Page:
I feel the same way. I've come to the conclusion that Sanderson's prose just isn't for me. 

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Outlander.   The rape and torture of the first book put me off my feed, but I soldiered on to the second book when halfway through I realized I didn't give a shit about the characters or story and shut the book and that was that. 

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55 minutes ago, LongRider said:

Outlander.   The rape and torture of the first book put me off my feed, but I soldiered on to the second book when halfway through I realized I didn't give a shit about the characters or story and shut the book and that was that. 

Yeah I didn't finish the first cause, well, its a rape fantasy/ rape apology filled with homophobia. And even aside from those the main love interest sounds like Scrooge McDuck.

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10 hours ago, Jo498 said:

I rather disliked "Wyrd Sisters" (clearly prefer the anarchy of the first two to that Shakespeare hommage). I loved "Mort" but it was the first or second I read and this was ca. 26 years ago and as I said above the novelty factor was there (and as it happens, I have never re-read that one).

"Pyramids" is also a pretty good stand-alone. But "Guards! Guards!" might be the safest choice.

I love love love Granny and Nanny.  And I enjoyed the Shakespeareishness of Wyrd Sisters.  Optimum Granny and Nanny is probably Witches Abroad - I lent this one to my brother who doesn't read anything not written by Stephen King, and he really enjoyed it,

Pyramids is good fun.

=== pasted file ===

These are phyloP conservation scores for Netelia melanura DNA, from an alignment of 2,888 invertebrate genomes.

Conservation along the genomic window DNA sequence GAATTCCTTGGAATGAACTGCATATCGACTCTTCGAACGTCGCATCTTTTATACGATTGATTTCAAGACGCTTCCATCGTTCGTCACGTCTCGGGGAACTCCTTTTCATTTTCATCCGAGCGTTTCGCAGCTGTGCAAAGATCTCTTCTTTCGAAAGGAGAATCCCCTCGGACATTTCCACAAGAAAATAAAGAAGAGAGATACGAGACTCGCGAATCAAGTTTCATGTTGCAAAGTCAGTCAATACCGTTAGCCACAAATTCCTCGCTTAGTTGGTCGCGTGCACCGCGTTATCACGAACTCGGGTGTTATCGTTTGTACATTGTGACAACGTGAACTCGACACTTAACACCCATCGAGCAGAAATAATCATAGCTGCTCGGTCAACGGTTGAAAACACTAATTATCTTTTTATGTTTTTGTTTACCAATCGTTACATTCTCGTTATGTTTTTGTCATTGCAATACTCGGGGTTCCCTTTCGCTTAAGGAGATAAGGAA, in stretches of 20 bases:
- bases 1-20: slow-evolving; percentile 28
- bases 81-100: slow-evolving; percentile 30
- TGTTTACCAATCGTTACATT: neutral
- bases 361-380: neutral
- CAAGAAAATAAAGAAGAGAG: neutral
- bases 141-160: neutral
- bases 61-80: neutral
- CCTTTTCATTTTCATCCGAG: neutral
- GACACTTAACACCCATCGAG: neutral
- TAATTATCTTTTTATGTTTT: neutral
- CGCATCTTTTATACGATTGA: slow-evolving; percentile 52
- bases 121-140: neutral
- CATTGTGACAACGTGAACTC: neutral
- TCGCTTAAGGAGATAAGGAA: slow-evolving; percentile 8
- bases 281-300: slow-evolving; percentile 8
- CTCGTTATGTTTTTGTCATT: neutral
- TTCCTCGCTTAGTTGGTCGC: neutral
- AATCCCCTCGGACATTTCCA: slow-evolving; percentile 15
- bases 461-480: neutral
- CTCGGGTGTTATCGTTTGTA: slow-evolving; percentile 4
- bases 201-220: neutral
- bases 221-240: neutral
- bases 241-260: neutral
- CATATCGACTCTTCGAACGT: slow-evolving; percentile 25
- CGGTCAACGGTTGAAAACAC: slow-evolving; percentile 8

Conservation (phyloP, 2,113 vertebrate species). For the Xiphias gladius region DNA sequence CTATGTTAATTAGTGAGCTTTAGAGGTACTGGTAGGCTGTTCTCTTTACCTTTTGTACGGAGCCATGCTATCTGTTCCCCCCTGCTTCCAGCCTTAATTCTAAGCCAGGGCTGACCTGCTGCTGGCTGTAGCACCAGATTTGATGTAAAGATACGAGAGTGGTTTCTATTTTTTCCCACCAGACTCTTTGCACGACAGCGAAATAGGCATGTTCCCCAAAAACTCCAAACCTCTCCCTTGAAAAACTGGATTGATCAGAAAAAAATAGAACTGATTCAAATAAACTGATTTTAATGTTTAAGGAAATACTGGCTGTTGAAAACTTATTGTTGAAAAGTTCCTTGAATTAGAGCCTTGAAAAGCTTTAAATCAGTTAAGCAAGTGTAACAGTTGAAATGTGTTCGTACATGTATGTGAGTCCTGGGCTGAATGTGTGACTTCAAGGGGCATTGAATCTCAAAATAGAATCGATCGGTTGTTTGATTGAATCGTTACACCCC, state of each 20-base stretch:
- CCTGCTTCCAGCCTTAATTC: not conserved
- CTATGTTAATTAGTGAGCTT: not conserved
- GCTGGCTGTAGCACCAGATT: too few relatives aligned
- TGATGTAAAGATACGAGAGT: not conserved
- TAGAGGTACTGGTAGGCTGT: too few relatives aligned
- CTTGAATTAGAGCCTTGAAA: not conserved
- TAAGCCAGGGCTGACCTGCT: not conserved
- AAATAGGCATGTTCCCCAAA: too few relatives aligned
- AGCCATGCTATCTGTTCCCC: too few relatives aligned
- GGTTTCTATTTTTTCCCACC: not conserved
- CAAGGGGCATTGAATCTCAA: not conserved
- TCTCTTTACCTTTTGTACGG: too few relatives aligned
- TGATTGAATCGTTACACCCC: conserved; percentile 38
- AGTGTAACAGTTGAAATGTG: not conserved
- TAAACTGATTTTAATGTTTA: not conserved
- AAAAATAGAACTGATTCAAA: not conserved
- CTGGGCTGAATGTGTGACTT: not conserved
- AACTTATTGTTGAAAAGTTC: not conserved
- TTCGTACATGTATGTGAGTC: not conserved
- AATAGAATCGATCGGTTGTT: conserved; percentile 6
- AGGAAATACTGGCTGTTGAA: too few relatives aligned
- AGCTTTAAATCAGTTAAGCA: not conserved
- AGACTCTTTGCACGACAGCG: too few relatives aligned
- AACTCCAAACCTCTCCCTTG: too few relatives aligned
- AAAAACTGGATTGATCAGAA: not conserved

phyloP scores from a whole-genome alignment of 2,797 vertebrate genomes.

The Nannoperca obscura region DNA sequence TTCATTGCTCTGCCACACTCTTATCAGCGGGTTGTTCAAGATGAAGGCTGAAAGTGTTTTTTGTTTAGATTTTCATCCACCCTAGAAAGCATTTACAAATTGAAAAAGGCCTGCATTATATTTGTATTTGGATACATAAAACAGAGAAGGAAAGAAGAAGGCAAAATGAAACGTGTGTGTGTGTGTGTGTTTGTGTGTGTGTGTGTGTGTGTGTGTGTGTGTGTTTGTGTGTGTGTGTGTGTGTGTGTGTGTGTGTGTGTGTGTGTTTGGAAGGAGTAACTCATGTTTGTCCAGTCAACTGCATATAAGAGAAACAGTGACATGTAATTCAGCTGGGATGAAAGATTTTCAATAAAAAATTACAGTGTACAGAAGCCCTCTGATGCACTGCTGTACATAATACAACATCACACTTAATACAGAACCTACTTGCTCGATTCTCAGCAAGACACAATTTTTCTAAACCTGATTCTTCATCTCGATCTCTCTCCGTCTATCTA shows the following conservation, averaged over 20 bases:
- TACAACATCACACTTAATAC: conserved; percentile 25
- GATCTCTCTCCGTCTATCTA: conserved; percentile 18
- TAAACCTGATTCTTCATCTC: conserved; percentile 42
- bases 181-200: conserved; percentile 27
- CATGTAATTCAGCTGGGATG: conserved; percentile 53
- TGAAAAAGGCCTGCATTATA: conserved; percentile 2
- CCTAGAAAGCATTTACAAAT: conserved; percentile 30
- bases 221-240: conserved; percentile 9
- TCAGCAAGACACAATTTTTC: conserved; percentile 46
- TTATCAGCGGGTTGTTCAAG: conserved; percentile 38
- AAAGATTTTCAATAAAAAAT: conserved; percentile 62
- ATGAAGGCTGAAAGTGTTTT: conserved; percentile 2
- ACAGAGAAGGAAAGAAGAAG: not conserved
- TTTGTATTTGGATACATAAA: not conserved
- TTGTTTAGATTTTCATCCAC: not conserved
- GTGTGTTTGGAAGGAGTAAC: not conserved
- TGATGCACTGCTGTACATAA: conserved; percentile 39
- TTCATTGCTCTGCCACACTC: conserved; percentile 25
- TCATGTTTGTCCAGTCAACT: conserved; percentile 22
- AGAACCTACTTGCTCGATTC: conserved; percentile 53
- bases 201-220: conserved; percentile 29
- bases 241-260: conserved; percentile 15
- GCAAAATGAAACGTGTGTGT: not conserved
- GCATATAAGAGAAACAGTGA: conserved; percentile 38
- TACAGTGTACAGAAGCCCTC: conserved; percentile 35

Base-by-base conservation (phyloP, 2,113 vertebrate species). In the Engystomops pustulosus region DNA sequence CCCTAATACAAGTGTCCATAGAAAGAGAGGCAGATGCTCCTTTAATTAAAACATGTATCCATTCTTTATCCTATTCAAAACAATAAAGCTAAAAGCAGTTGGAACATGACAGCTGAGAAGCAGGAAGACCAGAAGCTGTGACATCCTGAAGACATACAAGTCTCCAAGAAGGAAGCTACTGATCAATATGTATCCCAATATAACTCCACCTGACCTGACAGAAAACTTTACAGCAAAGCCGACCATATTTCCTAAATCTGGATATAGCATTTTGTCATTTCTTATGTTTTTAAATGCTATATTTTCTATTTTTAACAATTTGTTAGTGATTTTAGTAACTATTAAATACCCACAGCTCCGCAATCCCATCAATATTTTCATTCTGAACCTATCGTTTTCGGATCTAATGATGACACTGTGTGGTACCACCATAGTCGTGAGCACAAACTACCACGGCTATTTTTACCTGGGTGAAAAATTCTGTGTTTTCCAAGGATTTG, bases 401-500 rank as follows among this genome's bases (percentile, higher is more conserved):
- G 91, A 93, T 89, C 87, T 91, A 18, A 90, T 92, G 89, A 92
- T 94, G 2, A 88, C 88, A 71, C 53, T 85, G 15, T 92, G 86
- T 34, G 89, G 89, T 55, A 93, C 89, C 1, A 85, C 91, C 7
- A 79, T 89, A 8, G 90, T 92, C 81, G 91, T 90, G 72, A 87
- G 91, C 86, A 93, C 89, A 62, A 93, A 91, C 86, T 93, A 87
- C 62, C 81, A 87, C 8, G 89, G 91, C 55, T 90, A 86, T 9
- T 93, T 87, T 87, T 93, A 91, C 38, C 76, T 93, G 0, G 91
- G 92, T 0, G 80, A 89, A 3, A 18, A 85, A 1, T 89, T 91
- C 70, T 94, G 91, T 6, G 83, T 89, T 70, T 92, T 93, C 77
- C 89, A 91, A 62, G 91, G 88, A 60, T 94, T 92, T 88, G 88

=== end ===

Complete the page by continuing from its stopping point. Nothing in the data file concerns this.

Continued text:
Can't believe I forgot Small Gods!  A brilliant standalone.

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Small Gods is the best of the ca. 16 I have read. But that's one reason why I hesitate. The reader might be somewhat disappointed by any further DW book. The second reason for hesitation is that the treatment of religion might not be for everyone.

As for Wyrd Sisters I guess many will love it but I did not so much and find the Shakespeare allusions overbearing and slightly pretentious; as non-native reader I also don't have the familiarity with the Bard many anglophones have.

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16 hours ago, Mosi Mynn said:

I had heard rave reviews about both The Name of the Wind and The Blade Itself - but both bored me senseless, and I felt nothing for any of the characters.  I thought a major twist was coming at the end of The Blade Itself, but I think it comes at the end of the trilogy - no thanks!  Couldn't finish The Name of the Wind.

Here's one I forgot.  Read it at some point and never went back. 

Never went beyond the first Rothfuss either, come to think of it.

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4 hours ago, Jo498 said:

Small Gods is the best of the ca. 16 I have read. But that's one reason why I hesitate. The reader might be somewhat disappointed by any further DW book. The second reason for hesitation is that the treatment of religion might not be for everyone.

Small Gods was the first DW book I read and I really didn't get it.  Need to put it on my reread list.

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I think Small Gods is alright but I do tend to think its treatment of religion gets overstated. It's not that it's wrong or anything, it's just that the subject has been covered better- hell, I don't think it's even the best Pratchett exploration of the subject, coz both Carpe Jugullum and Nation were better for me.

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7 minutes ago, polishgenius said:

I think Small Gods is alright but I do tend to think its treatment of religion gets overstated. It's not that it's wrong or anything, it's just that the subject has been covered better- hell, I don't think it's even the best Pratchett exploration of the subject, coz both Carpe Jugullum and Nation were better for me.